You probably have a few questions about what it takes to save a life. We get it, we’d have them too. Let’s talk about what you’ve heard and what’s really involved with donating.
We’ve answered some of the most commonly asked questions below.
You may have heard that surgery is required.
80% of donations involve no surgery at all.
For most donors, it’s a peripheral blood stem cell (PBSC) donation which is similar to donating plasma. The other 20% of the time is a bone marrow donation which involves outpatient surgery under anesthesia—meaning no pain during it and going home the same day.
You may have heard donating is really painful.
Discomfort and side effects vary from person to person.
The most common side effects of a blood stem cell donation are headaches, nausea and tiredness from the daily shots for five days before it. For donors who have the outpatient surgery to donate marrow, there’s no pain during it and most say they feel sore or achy for a few days after.
You may be thinking patients are the only priority.
THE SAFETY AND WELL-BEING OF BOTH OUR PATIENTS AND DONORS IS OUR MAIN FOCUS.
You’ll have a personal donor representative to answer any questions you have and we’ll follow up with you before, during and after donation. You’ve signed up to save someone’s life and we don’t take that lightly. We’re here to listen to you and make sure your needs are heard and met every step of the way.
You may be wondering if your donation really helps someone.
YOUR DONATION MATTERS. ESPECIALLY TO SOMEONE WHO LOOKS LIKE YOU.
Finding a match is complex. It’s based on matching certain markers found on most of the cells in your body and because it’s inherited, you’re most likely to match with someone who shares your ethnicity. You may be the only person on the registry that can help a specific patient who’s fighting a life-threatening illness like leukemia or sickle cell disease.
African American patients have only a 29% chance of finding a match.
Hispanic patients have only a 48% chance of finding a match.
You may be wondering where your donation goes and what we do with it.
IT GOES ONLY TO your patient.
Right after you donate, a trained courier safely takes your cells to the patient’s hospital for the transplant.
You may be thinking this goes against your family’s religious or cultural beliefs.
DONATING BLOOD STEM CELLS OR MARROW IS DIFFERENT THAN DONATING AN ORGAN.
You can donate and still stay true to your culture and beliefs. Plus, by doing so you could potentially be saving someone’s life.
The best way to find out is to hear from people who have done it.
You may be wondering how much work or school you’ll miss.
IT TAKES A FEW HOURS A WEEK FOR A FEW WEEKS.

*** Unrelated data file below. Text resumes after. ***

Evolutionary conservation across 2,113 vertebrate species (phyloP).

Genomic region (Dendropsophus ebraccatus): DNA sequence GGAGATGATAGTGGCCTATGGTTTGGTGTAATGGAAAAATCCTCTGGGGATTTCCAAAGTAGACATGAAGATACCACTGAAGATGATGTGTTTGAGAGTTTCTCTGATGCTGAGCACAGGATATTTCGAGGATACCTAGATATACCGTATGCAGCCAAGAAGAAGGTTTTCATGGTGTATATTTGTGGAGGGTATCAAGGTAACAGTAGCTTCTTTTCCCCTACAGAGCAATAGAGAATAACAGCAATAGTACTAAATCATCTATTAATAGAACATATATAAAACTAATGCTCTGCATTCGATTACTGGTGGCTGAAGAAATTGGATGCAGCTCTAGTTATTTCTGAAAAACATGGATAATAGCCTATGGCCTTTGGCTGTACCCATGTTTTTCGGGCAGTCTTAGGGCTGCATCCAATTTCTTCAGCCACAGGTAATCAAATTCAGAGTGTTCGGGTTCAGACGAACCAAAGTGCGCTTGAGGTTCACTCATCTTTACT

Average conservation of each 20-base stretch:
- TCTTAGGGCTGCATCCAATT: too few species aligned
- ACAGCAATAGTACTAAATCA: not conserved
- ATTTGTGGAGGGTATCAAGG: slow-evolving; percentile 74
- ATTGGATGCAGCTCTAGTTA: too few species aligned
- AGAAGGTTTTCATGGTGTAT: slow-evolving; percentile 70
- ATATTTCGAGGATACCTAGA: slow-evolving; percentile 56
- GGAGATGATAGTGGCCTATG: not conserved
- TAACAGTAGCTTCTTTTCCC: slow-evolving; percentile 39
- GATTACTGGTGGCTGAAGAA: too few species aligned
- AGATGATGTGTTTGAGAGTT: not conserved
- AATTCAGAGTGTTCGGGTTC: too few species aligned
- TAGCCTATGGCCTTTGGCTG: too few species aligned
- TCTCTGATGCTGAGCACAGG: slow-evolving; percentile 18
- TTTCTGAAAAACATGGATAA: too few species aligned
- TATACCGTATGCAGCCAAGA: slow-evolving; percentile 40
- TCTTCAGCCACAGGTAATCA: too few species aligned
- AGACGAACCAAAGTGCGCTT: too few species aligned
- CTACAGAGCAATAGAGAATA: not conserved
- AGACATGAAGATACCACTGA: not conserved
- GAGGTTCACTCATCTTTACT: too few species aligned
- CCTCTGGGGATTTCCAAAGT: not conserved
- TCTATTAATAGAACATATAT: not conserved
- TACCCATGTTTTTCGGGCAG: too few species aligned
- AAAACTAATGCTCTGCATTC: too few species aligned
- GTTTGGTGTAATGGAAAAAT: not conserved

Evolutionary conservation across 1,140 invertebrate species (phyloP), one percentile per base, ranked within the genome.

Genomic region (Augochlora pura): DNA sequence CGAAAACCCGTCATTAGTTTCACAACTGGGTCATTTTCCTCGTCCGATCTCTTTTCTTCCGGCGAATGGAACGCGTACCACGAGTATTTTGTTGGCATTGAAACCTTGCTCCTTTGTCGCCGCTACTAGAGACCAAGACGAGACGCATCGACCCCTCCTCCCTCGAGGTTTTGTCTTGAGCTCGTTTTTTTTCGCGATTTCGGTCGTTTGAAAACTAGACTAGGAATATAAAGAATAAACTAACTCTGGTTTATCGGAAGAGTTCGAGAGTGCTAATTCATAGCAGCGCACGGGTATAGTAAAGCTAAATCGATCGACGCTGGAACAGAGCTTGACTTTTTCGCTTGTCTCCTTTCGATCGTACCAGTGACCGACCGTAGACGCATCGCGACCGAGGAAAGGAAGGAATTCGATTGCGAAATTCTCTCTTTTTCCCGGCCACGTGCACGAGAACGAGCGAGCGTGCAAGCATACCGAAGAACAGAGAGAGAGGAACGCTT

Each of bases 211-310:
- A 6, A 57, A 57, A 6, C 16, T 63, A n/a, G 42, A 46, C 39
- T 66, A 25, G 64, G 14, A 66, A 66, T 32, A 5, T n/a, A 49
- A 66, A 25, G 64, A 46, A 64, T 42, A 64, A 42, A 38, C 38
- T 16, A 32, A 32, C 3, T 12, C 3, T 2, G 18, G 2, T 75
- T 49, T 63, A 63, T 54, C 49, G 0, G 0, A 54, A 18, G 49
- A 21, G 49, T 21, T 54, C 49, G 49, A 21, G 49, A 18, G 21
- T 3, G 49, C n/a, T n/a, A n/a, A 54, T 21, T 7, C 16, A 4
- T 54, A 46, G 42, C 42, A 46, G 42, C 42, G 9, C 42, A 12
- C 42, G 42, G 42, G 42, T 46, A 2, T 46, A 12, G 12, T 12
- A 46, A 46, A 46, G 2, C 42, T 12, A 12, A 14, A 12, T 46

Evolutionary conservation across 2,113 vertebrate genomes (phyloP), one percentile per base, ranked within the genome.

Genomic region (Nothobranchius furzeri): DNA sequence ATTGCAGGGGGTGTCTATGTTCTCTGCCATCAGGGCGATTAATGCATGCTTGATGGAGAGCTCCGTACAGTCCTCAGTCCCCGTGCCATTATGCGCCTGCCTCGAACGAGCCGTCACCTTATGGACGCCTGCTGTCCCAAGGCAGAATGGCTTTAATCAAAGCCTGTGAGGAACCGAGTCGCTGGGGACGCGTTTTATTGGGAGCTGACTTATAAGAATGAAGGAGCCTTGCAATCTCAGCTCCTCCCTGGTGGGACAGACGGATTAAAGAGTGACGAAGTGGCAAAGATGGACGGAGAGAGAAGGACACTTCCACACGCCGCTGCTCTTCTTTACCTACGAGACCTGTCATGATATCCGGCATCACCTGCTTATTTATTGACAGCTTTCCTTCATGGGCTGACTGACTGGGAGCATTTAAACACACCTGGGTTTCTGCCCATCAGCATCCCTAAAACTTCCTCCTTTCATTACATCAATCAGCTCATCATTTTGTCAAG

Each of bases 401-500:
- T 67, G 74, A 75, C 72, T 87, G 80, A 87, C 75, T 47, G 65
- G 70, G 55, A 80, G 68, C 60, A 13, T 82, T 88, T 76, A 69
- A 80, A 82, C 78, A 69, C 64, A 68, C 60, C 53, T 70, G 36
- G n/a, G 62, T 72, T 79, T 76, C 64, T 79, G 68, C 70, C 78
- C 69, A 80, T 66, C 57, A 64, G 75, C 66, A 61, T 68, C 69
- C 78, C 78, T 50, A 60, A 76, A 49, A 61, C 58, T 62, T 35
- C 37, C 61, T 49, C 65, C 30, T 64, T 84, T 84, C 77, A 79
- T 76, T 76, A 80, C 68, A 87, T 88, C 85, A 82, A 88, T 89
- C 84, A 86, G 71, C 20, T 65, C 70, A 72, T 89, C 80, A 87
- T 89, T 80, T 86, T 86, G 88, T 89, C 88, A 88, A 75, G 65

Between phone calls, appointments and the donation itself—it typically takes about 20-30 hours total over a four-to-six-week period. About 60% of the time donors don’t need to travel during the process.
You may have heard it’s a long recovery.
MOST DONORS GO HOME THE SAME DAY.
Some feel a little more sore or tired than normal for about a week after donating, but most say they’re back to their regular lives within just a few days. Plus, donating doesn’t weaken your own body or immune system.
You may have heard you have to pay for the donation costs.
It costs you nothing to donate.
All of your medical and travel costs are covered. We can also help cover any lost wages due to donation. Plus, your insurance is not involved with the process at all.
You may be wondering if it affects having kids in the future.
DONATING DOESN’T IMPACT YOUR ABILITY TO HAVE KIDS.
There’s no evidence of negative effects on male or female fertility following donation. But like with any medical treatment or procedure, female donors hoping to become pregnant soon after donating should talk to their doctors.
You may be thinking your family won’t support your decision to donate.
TALKING TO YOUR LOVED ONES ABOUT DONATION CAN BE HARD—WE’RE HERE TO HELP.
Be sure to explain what’s involved and how saving someone’s life is something you can all be part of together. GET TIPS FOR TALKING WITH YOUR PARENTS >
For people with life-threatening blood cancers—like leukemia and lymphoma—or other diseases, a cure exists. Be The Match connects patients with their donor match for a life-saving marrow or umbilical cord blood transplant. People can contribute to the cure as a member of the Be The Match Registry®, financial contributor or volunteer. Be The Match provides patients and their families one-on-one support, education, and guidance before, during and after transplant. Be The Match is operated by the National Marrow Donor Program® (NMDP), a nonprofit organization that matches patients with donors, educates health care professionals and conducts research through its research program, CIBMTR® (Center for International Blood and Marrow Transplant Research®), so more lives can be saved. To learn more about the cure, visit BeTheMatch.org or call 1 (800) MARROW-2.